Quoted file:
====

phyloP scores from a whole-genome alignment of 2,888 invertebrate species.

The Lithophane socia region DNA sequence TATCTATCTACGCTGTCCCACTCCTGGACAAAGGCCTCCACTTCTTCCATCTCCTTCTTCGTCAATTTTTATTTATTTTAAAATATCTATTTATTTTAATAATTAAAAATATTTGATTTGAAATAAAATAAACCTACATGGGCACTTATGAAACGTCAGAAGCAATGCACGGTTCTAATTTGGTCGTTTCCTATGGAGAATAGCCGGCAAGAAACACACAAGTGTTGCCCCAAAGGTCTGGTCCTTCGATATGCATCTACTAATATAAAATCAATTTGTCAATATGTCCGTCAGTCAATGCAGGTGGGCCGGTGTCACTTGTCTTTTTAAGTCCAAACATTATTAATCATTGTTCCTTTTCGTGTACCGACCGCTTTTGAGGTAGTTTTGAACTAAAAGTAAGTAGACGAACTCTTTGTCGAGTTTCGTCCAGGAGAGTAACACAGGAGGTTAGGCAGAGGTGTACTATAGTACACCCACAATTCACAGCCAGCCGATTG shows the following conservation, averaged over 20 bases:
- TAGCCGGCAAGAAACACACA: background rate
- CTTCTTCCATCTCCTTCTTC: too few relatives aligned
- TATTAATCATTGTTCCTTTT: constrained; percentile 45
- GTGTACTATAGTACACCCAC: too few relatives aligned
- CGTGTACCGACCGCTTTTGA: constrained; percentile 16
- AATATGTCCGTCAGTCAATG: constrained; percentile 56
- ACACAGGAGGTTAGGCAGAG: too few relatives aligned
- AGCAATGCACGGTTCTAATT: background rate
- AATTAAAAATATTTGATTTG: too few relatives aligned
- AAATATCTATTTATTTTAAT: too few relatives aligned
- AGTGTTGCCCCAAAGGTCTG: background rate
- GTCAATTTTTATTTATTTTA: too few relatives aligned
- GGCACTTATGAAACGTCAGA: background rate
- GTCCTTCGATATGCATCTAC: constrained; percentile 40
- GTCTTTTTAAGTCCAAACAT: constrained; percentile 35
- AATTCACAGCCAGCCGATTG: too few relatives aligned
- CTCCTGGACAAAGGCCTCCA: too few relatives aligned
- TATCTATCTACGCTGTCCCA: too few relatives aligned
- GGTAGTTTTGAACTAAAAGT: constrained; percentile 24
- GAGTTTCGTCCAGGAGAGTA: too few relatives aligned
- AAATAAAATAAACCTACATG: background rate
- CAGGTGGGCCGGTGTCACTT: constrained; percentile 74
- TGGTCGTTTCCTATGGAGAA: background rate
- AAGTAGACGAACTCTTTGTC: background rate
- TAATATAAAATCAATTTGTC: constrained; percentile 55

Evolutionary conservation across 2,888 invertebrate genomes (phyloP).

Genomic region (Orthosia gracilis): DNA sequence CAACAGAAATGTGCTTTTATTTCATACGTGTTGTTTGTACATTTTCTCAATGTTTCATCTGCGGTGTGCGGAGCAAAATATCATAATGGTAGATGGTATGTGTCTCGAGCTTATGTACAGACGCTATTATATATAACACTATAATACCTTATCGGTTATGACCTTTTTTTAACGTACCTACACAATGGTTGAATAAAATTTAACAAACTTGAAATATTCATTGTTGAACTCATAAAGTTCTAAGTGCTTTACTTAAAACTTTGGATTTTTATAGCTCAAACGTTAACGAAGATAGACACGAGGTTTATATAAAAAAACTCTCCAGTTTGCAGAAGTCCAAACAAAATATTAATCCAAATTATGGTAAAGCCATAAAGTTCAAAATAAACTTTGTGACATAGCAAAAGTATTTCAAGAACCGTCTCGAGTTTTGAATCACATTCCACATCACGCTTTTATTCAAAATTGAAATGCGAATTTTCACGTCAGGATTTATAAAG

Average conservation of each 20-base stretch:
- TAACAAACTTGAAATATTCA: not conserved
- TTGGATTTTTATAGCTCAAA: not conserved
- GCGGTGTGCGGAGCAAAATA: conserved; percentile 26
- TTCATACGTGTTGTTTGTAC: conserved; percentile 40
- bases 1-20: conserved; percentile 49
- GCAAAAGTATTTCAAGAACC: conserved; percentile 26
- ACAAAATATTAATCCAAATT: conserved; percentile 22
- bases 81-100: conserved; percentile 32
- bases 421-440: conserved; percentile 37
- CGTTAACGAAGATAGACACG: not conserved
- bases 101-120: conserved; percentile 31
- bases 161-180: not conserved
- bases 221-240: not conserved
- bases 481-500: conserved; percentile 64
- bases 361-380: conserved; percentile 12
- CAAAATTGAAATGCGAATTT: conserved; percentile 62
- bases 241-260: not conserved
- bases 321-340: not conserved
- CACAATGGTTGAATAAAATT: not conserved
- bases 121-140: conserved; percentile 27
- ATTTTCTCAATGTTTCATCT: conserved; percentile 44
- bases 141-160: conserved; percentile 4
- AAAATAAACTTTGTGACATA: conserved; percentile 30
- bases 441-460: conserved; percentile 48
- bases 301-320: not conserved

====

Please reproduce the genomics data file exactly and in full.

phyloP scores from a whole-genome alignment of 2,888 invertebrate species.

The Lithophane socia region DNA sequence TATCTATCTACGCTGTCCCACTCCTGGACAAAGGCCTCCACTTCTTCCATCTCCTTCTTCGTCAATTTTTATTTATTTTAAAATATCTATTTATTTTAATAATTAAAAATATTTGATTTGAAATAAAATAAACCTACATGGGCACTTATGAAACGTCAGAAGCAATGCACGGTTCTAATTTGGTCGTTTCCTATGGAGAATAGCCGGCAAGAAACACACAAGTGTTGCCCCAAAGGTCTGGTCCTTCGATATGCATCTACTAATATAAAATCAATTTGTCAATATGTCCGTCAGTCAATGCAGGTGGGCCGGTGTCACTTGTCTTTTTAAGTCCAAACATTATTAATCATTGTTCCTTTTCGTGTACCGACCGCTTTTGAGGTAGTTTTGAACTAAAAGTAAGTAGACGAACTCTTTGTCGAGTTTCGTCCAGGAGAGTAACACAGGAGGTTAGGCAGAGGTGTACTATAGTACACCCACAATTCACAGCCAGCCGATTG shows the following conservation, averaged over 20 bases:
- TAGCCGGCAAGAAACACACA: background rate
- CTTCTTCCATCTCCTTCTTC: too few relatives aligned
- TATTAATCATTGTTCCTTTT: constrained; percentile 45
- GTGTACTATAGTACACCCAC: too few relatives aligned
- CGTGTACCGACCGCTTTTGA: constrained; percentile 16
- AATATGTCCGTCAGTCAATG: constrained; percentile 56
- ACACAGGAGGTTAGGCAGAG: too few relatives aligned
- AGCAATGCACGGTTCTAATT: background rate
- AATTAAAAATATTTGATTTG: too few relatives aligned
- AAATATCTATTTATTTTAAT: too few relatives aligned
- AGTGTTGCCCCAAAGGTCTG: background rate
- GTCAATTTTTATTTATTTTA: too few relatives aligned
- GGCACTTATGAAACGTCAGA: background rate
- GTCCTTCGATATGCATCTAC: constrained; percentile 40
- GTCTTTTTAAGTCCAAACAT: constrained; percentile 35
- AATTCACAGCCAGCCGATTG: too few relatives aligned
- CTCCTGGACAAAGGCCTCCA: too few relatives aligned
- TATCTATCTACGCTGTCCCA: too few relatives aligned
- GGTAGTTTTGAACTAAAAGT: constrained; percentile 24
- GAGTTTCGTCCAGGAGAGTA: too few relatives aligned
- AAATAAAATAAACCTACATG: background rate
- CAGGTGGGCCGGTGTCACTT: constrained; percentile 74
- TGGTCGTTTCCTATGGAGAA: background rate
- AAGTAGACGAACTCTTTGTC: background rate
- TAATATAAAATCAATTTGTC: constrained; percentile 55

Evolutionary conservation across 2,888 invertebrate genomes (phyloP).

Genomic region (Orthosia gracilis): DNA sequence CAACAGAAATGTGCTTTTATTTCATACGTGTTGTTTGTACATTTTCTCAATGTTTCATCTGCGGTGTGCGGAGCAAAATATCATAATGGTAGATGGTATGTGTCTCGAGCTTATGTACAGACGCTATTATATATAACACTATAATACCTTATCGGTTATGACCTTTTTTTAACGTACCTACACAATGGTTGAATAAAATTTAACAAACTTGAAATATTCATTGTTGAACTCATAAAGTTCTAAGTGCTTTACTTAAAACTTTGGATTTTTATAGCTCAAACGTTAACGAAGATAGACACGAGGTTTATATAAAAAAACTCTCCAGTTTGCAGAAGTCCAAACAAAATATTAATCCAAATTATGGTAAAGCCATAAAGTTCAAAATAAACTTTGTGACATAGCAAAAGTATTTCAAGAACCGTCTCGAGTTTTGAATCACATTCCACATCACGCTTTTATTCAAAATTGAAATGCGAATTTTCACGTCAGGATTTATAAAG

Average conservation of each 20-base stretch:
- TAACAAACTTGAAATATTCA: not conserved
- TTGGATTTTTATAGCTCAAA: not conserved
- GCGGTGTGCGGAGCAAAATA: conserved; percentile 26
- TTCATACGTGTTGTTTGTAC: conserved; percentile 40
- bases 1-20: conserved; percentile 49
- GCAAAAGTATTTCAAGAACC: conserved; percentile 26
- ACAAAATATTAATCCAAATT: conserved; percentile 22
- bases 81-100: conserved; percentile 32
- bases 421-440: conserved; percentile 37
- CGTTAACGAAGATAGACACG: not conserved
- bases 101-120: conserved; percentile 31
- bases 161-180: not conserved
- bases 221-240: not conserved
- bases 481-500: conserved; percentile 64
- bases 361-380: conserved; percentile 12
- CAAAATTGAAATGCGAATTT: conserved; percentile 62
- bases 241-260: not conserved
- bases 321-340: not conserved
- CACAATGGTTGAATAAAATT: not conserved
- bases 121-140: conserved; percentile 27
- ATTTTCTCAATGTTTCATCT: conserved; percentile 44
- bases 141-160: conserved; percentile 4
- AAAATAAACTTTGTGACATA: conserved; percentile 30
- bases 441-460: conserved; percentile 48
- bases 301-320: not conserved